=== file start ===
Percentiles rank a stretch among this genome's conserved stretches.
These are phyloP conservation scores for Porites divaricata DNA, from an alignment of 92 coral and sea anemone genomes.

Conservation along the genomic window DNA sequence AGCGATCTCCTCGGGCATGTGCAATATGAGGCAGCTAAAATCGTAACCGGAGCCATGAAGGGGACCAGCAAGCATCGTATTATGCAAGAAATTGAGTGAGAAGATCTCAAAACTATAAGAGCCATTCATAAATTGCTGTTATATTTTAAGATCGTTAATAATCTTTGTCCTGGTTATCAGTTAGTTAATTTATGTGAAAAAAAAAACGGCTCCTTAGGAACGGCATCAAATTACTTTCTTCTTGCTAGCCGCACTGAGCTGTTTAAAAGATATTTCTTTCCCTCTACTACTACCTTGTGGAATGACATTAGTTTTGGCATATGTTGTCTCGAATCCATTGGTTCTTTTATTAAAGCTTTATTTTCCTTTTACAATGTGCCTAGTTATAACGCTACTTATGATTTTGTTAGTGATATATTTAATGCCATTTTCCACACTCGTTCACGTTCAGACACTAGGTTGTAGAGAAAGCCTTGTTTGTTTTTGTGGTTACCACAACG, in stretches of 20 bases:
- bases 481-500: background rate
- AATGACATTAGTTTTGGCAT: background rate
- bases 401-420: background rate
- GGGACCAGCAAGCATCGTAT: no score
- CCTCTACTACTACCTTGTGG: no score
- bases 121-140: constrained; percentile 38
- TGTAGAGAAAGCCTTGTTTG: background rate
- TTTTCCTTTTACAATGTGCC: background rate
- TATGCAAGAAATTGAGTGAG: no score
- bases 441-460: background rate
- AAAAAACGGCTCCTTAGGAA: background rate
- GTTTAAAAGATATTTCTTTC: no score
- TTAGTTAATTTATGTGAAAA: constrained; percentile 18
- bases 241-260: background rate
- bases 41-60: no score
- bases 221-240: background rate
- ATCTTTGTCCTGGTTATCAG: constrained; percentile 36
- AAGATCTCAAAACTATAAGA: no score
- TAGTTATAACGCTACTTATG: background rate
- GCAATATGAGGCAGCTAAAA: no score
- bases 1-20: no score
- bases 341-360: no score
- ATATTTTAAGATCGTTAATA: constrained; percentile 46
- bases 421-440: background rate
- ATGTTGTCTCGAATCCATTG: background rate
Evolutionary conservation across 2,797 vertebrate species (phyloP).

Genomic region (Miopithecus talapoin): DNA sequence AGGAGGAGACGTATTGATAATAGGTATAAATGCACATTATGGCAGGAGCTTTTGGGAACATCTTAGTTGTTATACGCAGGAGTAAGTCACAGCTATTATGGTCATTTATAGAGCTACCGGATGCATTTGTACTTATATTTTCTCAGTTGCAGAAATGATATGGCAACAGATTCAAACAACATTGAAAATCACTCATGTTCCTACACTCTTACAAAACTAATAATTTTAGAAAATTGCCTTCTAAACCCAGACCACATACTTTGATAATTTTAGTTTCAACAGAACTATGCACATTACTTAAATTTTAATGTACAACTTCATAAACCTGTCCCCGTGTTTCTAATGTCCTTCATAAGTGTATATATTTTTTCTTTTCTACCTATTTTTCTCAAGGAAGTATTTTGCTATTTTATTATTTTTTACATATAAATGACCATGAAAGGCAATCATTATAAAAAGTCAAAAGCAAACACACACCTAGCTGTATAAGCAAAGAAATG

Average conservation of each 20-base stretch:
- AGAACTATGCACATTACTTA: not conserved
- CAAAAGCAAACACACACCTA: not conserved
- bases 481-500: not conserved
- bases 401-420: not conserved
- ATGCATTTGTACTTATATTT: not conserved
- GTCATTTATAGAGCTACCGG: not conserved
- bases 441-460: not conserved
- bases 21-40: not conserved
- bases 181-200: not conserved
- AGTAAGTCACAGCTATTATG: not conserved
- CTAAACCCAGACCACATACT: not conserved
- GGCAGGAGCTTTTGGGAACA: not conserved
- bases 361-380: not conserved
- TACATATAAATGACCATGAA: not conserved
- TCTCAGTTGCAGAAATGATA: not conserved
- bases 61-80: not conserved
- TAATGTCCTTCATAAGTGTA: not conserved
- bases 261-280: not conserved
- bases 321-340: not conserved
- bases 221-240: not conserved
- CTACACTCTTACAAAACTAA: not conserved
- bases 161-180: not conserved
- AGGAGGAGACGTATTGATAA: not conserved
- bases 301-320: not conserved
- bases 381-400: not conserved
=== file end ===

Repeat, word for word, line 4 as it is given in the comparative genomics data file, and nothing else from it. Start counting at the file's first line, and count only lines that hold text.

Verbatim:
- bases 481-500: background rate